2014.71: MCMC Methods for Functions: Modifying Old Algorithms to Make Them Faster
2014.71: Simon Cotter, Gareth Roberts, Andrew Stuart and David White (2013) MCMC Methods for Functions: Modifying Old Algorithms to Make Them Faster. Statistical Science, 28 (3). pp. 424-446.
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Many problems arising in applications result in the need to probe a probability distribution for functions. Examples include Bayesian nonparametric statistics and conditioned diffusion processes. Standard MCMC algorithms typically become arbitrarily slow under the mesh refinement dictated by nonparametric description of the un- known function. We describe an approach to modifying a whole range of MCMC methods, applicable whenever the target measure has density with respect to a Gaussian process or Gaussian random field reference measure, which ensures that their speed of convergence is robust under mesh refinement. Gaussian processes or random fields are fields whose marginal distri- butions, when evaluated at any finite set of N points, are RN-valued Gaussians. The algorithmic approach that we describe is applicable not only when the desired probability measure has density with respect to a Gaussian process or Gaussian random field reference measure, but also to some useful non-Gaussian reference measures constructed through random truncation. In the applications of interest the data is often sparse and the prior specification is an essential part of the over- all modelling strategy. These Gaussian-based reference measures are a very flexible modelling tool, finding wide-ranging application. Examples are shown in density estimation, data assimilation in fluid mechanics, subsurface geophysics and image registration. The key design principle is to formulate the MCMC method so that it is, in principle, applicable for functions; this may be achieved by use of proposals based on carefully chosen time-discretizations of stochas- tic dynamical systems which exactly preserve the Gaussian reference measure. Taking this approach leads to many new algorithms which can be implemented via minor modification of existing algorithms, yet which show enormous speed-up on a wide range of applied problems.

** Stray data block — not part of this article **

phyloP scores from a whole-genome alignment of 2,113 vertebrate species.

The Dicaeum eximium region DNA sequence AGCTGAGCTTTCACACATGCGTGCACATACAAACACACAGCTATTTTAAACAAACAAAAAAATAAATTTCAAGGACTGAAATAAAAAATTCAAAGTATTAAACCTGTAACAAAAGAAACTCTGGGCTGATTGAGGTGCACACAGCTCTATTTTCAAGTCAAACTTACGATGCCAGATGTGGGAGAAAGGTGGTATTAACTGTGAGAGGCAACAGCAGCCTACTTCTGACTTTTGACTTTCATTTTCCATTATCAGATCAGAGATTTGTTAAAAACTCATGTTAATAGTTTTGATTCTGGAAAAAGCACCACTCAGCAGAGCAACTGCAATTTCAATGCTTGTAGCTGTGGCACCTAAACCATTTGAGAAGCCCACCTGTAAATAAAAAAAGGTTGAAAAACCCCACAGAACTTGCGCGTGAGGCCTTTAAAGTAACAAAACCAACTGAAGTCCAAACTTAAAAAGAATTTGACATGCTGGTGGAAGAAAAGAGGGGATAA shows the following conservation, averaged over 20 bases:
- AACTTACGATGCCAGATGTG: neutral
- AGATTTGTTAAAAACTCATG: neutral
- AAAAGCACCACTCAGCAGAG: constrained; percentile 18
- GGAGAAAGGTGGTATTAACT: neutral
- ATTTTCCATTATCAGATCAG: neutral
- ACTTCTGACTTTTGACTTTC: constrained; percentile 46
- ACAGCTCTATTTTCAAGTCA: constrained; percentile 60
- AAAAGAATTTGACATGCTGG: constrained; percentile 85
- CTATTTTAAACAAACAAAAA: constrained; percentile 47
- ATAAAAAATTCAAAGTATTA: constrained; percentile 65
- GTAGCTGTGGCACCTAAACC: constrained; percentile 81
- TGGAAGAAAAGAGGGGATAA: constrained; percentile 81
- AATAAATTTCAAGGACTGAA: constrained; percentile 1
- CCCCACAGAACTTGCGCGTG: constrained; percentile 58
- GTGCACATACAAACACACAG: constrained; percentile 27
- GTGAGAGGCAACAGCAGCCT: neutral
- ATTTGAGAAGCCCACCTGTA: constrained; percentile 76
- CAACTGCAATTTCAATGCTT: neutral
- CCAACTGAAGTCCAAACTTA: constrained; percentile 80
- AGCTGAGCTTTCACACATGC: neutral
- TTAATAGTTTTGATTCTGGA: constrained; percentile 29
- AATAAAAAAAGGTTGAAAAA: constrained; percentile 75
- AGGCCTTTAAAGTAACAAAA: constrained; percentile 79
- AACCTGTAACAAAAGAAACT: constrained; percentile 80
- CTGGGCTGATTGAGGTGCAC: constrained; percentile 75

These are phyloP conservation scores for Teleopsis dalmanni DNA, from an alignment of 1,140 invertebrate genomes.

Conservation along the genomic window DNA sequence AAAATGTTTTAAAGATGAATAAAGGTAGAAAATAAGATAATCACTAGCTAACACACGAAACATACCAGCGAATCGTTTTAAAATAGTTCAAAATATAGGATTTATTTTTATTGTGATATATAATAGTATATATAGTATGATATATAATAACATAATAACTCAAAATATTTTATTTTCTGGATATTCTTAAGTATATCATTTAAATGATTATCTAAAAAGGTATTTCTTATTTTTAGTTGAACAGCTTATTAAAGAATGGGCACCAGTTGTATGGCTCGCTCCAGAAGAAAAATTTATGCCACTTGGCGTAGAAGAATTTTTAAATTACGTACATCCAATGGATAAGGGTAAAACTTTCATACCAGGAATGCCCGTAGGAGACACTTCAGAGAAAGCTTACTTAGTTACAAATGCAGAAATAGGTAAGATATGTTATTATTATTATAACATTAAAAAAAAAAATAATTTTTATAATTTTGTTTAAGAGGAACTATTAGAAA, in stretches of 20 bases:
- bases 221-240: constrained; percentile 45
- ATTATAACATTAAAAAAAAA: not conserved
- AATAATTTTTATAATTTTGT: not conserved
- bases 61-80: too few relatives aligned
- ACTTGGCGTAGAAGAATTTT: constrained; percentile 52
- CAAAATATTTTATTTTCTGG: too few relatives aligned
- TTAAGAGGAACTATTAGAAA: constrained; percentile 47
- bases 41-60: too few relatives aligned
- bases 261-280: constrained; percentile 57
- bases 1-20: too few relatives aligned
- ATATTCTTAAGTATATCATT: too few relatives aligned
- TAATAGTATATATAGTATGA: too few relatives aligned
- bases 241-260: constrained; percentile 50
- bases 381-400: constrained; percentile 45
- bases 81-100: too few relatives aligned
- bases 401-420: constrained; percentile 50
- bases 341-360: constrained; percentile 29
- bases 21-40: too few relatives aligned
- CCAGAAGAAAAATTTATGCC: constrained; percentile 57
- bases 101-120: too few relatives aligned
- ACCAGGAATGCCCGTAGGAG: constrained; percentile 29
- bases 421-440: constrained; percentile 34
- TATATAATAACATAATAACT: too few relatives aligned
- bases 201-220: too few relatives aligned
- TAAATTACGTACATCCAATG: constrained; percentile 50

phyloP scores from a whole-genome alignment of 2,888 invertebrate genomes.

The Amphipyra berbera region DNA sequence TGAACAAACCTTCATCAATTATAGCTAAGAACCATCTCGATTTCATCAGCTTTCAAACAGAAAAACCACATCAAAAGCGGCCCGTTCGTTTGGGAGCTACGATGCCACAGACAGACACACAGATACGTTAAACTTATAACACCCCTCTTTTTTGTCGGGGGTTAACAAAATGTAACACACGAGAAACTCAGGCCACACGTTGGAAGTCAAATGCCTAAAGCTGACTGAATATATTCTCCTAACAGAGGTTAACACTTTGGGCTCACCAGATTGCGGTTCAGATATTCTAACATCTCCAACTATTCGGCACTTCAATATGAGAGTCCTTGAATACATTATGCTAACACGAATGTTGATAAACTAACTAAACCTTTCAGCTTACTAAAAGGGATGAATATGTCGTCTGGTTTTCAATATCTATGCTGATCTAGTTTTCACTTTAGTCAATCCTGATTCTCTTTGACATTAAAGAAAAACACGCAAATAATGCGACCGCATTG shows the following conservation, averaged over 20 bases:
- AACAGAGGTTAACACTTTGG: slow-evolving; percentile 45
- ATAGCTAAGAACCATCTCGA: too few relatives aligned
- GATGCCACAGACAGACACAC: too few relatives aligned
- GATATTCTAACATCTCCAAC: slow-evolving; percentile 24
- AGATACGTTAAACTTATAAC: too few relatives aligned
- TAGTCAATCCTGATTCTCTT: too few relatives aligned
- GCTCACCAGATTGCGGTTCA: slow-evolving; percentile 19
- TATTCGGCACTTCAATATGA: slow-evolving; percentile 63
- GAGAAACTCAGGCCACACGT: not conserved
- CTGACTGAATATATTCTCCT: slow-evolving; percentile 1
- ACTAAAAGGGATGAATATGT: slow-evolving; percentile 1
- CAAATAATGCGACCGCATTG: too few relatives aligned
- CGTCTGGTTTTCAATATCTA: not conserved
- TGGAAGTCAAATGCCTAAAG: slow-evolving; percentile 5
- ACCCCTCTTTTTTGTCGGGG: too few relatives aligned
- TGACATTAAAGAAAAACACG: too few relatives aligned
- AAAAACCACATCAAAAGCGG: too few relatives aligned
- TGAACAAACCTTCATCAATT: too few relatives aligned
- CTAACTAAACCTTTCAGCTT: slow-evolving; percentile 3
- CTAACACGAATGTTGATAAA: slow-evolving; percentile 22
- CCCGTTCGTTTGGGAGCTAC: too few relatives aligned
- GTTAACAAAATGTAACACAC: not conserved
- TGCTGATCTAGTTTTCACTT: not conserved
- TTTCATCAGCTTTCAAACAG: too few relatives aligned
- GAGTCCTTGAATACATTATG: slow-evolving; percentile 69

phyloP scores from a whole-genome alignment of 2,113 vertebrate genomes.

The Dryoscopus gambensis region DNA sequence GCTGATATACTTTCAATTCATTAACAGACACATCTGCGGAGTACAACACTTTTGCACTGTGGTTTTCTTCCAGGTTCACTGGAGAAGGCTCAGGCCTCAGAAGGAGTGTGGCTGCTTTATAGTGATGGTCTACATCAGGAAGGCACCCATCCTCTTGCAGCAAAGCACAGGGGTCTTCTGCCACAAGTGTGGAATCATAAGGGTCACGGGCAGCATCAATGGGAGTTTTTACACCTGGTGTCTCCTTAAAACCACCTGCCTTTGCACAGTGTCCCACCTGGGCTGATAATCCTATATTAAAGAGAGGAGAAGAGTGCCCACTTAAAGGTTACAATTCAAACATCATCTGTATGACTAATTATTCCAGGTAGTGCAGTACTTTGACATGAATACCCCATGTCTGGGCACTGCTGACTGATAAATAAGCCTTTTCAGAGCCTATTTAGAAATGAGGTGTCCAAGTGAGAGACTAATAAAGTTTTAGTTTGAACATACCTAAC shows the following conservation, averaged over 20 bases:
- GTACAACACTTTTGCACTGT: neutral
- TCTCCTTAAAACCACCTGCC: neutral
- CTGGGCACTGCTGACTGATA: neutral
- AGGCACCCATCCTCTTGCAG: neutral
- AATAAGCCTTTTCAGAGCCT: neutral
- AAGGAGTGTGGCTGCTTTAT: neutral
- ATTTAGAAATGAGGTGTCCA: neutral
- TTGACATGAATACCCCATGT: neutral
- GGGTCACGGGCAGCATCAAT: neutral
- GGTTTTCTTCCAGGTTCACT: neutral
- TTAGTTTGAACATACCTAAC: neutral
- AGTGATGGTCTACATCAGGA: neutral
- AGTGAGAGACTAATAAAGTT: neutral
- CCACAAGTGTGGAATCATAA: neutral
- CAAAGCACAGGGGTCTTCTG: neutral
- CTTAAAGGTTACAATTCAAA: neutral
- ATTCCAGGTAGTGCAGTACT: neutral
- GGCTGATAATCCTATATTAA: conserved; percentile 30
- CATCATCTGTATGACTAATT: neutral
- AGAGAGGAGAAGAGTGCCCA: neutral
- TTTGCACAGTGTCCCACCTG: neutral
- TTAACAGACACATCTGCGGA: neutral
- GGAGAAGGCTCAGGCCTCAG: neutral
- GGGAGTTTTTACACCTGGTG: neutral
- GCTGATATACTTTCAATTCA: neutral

|Subjects:||MSC 2000 > 62 Statistics|
|Deposited By:||Dr Simon L Cotter|
|Deposited On:||18 December 2014|